Fandom Inc., an entertainment company focusing on content about gaming, comic books, movies and TV shows, has acquired Focus Multimedia Ltd., the retailer behind Fanatical, an e-commerce platform that sells digital games, ebooks and other products related to gaming.
The deal is the latest instance of a digital media company trying to both sell products directly to consumers and better lure marketers pursuing the same customers for the same purpose.
Financial terms of the deal, which was financed with a mix of cash and stock, were not disclosed. U. K-based Focus Multimedia also owns a business geared toward products that help people learn how to drive, which will remain with the selling shareholders.
San Francisco-based Fandom, which was originally known as Wikia, was acquired in 2018 by Integrated Media Co., an internet-media investment business backed by private-equity firm TPG and led by longtime digital media veteran and former News Corp executive
The deal at the time valued Fandom at more than $200 million, according to a person familiar with the matter.
Fandom, which is profitable, expects to generate $200 million in revenue this year, according to people familiar with the matter. That would continue the business’s trajectory of increasing revenue between 40% and 60% every year since its acquisition by Integrated Media, the people said.
Founded in 1995 as a distributor of games by mail, Focus Multimedia launched the business that became Fanatical in 2012. Fanatical now offers a catalog of more than 8,000 digital games, ebooks and e-learning courses from more than 1,000 publishers and developers.
This background in getting people to pay for games and other products will accelerate Fandom’s own efforts in building direct-to-consumer commerce revenue streams, said Perkins Miller, chief executive of Fandom.
Fandom says it has 150 million users who come to Fandom.com every month to check out its gaming content, which includes information on games and characters as well as tips and cheats for players. Its gaming-centric email newsletter, which was launched in the fourth quarter of 2020, has more than 1 million subscribers and is on pace to reach 3 million subscribers by the end of the year, according to the company.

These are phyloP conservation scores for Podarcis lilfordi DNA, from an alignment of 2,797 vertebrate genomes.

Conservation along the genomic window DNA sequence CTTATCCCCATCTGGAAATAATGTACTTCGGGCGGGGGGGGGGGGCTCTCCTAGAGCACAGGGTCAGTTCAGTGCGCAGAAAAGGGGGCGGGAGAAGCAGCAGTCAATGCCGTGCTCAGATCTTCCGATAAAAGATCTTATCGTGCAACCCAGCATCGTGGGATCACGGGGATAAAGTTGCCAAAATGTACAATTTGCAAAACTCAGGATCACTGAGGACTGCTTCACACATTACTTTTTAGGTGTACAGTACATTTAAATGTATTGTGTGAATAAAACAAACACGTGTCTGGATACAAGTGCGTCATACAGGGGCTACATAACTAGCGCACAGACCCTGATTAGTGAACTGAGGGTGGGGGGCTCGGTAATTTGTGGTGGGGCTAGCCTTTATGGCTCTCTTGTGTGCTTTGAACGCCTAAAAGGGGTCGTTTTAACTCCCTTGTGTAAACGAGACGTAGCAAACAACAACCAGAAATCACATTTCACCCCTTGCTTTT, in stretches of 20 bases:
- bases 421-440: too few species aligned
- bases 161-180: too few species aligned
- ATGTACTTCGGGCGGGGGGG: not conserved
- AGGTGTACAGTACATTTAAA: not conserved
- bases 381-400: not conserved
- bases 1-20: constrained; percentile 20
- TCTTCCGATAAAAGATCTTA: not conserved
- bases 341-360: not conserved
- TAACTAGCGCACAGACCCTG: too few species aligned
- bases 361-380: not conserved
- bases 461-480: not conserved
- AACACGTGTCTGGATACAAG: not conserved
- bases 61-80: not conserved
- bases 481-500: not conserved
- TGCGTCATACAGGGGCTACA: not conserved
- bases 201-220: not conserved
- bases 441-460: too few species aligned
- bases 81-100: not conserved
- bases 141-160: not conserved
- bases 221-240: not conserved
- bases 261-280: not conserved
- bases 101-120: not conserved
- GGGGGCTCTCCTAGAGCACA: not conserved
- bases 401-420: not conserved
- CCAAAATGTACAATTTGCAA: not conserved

Adding a commerce element through Fanatical lets Fandom sell games and related merchandise to users who have shown an interest in them, according to executives.
“The idea is to close the loop from fan interest to a transaction,” Mr. Miller, Fandom’s CEO, said.
“Even more interesting is bringing them back around again,” added Stephanie Fried, chief marketing officer for Fandom. “Part of the value of Fandom is helping people love the things they love more. But once they buy that game…we can help them discover the next game and drive them down the funnel again to purchase.”
Digital media companies have been working to diversify their revenue as
have vacuumed up an ever-increasing share of digital ad spend.
“In the current environment, there is a lot of power in having a deeply engaged audience,” said Andrew Lipsman, a principal analyst at research firm eMarketer. “The past era of digital monetization was all about scale—riding Facebook and Google to increase the size of the audience, but a lot of that audience was a mile wide and an inch deep. The pendulum is swinging from scale to depth of engagement.”
Fandom itself has existing paid revenue streams with commerce and subscriptions through D&D Beyond, a provider of digital tools and retailer of the massively popular tabletop role-playing game Dungeons & Dragons.
Fandom aims to have its revenue streams evenly split between advertising, commerce transactions and subscriptions within the next two to three years, according to its CEO.
Focus Multimedia is Fandom’s third acquisition since being bought by Integrated Media. The company is looking at more deals, particularly around creator-centric businesses in video and audio, Mr. Miller said.
“We believe there’s more we can do to superserve fans,” he said.
Write to Sahil Patel at [email protected]
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